Magnetic signature

Magnetics has been used for decades in military applications, especially in the maritime environment. Surface as well as underwater platforms are effectively a large mass of ferromagnetic material travelling within the Earth’s field and as such will have both a remanent and induced magnetic signature. Magnetic influence mines were already used during WWII, and since there is a race to reduce the magnetic (as well as others) signature of a platform.

Additionally, the use of airborne magnetometers for the detection of submarines has made the requirement even more important to maintain the effect of surprise.

Thus, magnetic signatures are carefully measured as well as controlled via the use of non-magnetic materials, careful design, placement and on-board degaussing systems.

Fluxgate magnetometers for signature measurement

The first step of the process is to accurately measure the signature of the platform. Permanent signature ranges consist of an array of 3-axis vector magnetometers usually lined along the East-West and North-South directions. The array records the signature of the vessel whilst it is travelling North-South and East-West (this will give the two extreme signatures along the maximum and minimum horizontal Earth’s field). The individual sensing elements of each sensor are also aligned to the best possible along the directions of travel.

The array will be installed at a depth similar to the expected depth of the threat, and generally accompanied by a pressure sensor to provide depth information.

Fluxgates are the best solution for this application as they are the most sensitive sensors easily deployed underwater. Within the Bartington’s range of sensor, the Mag-13MSS or the Mag-03RC are the most suited. The Mag-03RC has the benefit of having the ability to be powered over long cables. Ranges need to be located in magnetically quiet environment away from harbor infrastructure.

Both sensors include a test function enabling check of the magnetometer’s operation remotely. The Mag-13MSS does also include a temperature sensor.

These measurements are used to feed into on-board degaussing systems in order to ensure the best possible signature reduction. However, over the course of deployment the signature of the vessel can change. Checking it during operation has added benefit, and portable/deployable signature systems are used for this purpose. Here again the Mag-13MSS will be most beneficial as its reduced size makes it more easily handled.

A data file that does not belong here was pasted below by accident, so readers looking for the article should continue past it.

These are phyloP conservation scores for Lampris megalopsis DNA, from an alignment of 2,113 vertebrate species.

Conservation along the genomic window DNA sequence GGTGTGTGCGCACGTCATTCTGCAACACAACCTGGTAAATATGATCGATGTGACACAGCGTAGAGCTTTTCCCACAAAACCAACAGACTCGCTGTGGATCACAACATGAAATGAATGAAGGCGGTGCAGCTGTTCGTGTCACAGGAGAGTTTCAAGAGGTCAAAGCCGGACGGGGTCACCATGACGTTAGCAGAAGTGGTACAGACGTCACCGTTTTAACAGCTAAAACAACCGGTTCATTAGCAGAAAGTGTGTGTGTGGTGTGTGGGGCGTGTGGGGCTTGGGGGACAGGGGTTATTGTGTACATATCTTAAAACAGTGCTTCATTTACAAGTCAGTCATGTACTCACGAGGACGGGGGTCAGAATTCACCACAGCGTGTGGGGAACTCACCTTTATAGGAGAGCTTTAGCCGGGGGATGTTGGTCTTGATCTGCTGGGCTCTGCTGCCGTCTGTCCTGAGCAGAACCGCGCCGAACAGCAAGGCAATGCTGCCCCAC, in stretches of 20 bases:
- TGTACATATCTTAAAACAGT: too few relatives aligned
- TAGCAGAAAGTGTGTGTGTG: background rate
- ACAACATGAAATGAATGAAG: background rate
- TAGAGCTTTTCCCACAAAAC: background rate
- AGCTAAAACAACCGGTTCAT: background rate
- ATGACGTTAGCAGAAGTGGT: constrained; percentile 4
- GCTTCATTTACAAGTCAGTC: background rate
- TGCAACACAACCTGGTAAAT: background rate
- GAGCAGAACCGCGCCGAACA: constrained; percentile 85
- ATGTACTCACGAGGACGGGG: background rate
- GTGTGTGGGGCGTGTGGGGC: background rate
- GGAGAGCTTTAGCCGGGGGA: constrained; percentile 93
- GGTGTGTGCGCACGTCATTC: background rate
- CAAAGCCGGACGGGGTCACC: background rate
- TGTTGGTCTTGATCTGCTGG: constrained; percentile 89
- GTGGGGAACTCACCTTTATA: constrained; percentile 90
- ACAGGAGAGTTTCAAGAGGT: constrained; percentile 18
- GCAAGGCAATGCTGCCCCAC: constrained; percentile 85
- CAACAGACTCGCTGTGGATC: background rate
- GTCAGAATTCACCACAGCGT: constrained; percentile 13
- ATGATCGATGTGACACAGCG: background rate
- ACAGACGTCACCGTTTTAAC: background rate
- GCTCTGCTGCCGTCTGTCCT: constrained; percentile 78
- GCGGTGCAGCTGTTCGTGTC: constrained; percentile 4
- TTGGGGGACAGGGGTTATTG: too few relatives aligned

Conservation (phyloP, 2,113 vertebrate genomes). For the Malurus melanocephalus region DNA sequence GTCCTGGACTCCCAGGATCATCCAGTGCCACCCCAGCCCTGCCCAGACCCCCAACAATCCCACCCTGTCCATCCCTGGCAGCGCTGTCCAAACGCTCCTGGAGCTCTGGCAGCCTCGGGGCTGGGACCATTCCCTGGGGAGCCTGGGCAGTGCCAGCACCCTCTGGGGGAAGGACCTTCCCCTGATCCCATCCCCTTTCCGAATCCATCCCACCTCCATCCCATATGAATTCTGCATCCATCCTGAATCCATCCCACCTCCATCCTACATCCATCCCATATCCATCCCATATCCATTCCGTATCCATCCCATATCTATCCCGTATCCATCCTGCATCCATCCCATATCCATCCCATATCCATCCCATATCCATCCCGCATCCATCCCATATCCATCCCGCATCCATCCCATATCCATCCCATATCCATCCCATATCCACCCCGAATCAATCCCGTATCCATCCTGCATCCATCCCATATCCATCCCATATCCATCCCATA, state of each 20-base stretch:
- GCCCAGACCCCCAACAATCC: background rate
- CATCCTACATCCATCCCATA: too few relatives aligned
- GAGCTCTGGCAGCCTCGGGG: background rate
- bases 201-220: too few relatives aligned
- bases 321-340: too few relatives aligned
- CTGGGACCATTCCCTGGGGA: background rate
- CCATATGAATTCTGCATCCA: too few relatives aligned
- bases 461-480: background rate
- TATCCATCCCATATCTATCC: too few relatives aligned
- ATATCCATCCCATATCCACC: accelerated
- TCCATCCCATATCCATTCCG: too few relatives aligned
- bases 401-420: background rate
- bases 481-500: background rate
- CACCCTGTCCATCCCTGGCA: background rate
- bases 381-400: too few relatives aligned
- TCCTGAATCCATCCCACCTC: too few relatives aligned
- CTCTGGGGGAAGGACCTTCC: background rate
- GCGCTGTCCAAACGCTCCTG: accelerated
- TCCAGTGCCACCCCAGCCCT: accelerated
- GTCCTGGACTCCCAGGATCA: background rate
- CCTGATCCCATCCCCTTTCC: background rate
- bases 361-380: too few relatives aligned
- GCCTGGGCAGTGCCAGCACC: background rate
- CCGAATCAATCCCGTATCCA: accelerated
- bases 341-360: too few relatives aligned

Measurement of Scaled Models

In new vessel design or to test new systems, work is carried out on scaled models. This allow for the model to be positioned within a controlled field.

Due to the size constraints, a small sensor is required. The Mag613 is an array of 8 three-axis fluxgate sensors with each sensor head measuring 8x8x15mm. Each head is mounted on a 3m cable and the 64 outputs are multiplexed.

The sensors are generally positioned within the array and used to measure the signature in real time when testing degaussing systems such as Closed-Loop Degaussing System (CLDG).

This method uses distributed sensors throughout a platform measuring the magnetic signature in real time, with that information feeding back into the CLDG control system which will manage the current circulating within the degaussing coils. The Mag613, with its small size allows for its installation directly on board scaled models, which are the basis of new vessel design.

The use of fluxgate in on-board degaussing system

Once the measurement of the signature has been done, means of mitigating that signature are available. On-board degaussing uses magnetic data about the current location (from the world magnetic model, an on-board masthead magnetometer or an array of magnetometers) and the signature information to predict the signature of the vessel at a particular location. It is then fed back into the degaussing control system.

Bartington sensors are well suited as masthead magnetometer or for use as an array. Mag-13 will be the most versatile for this application.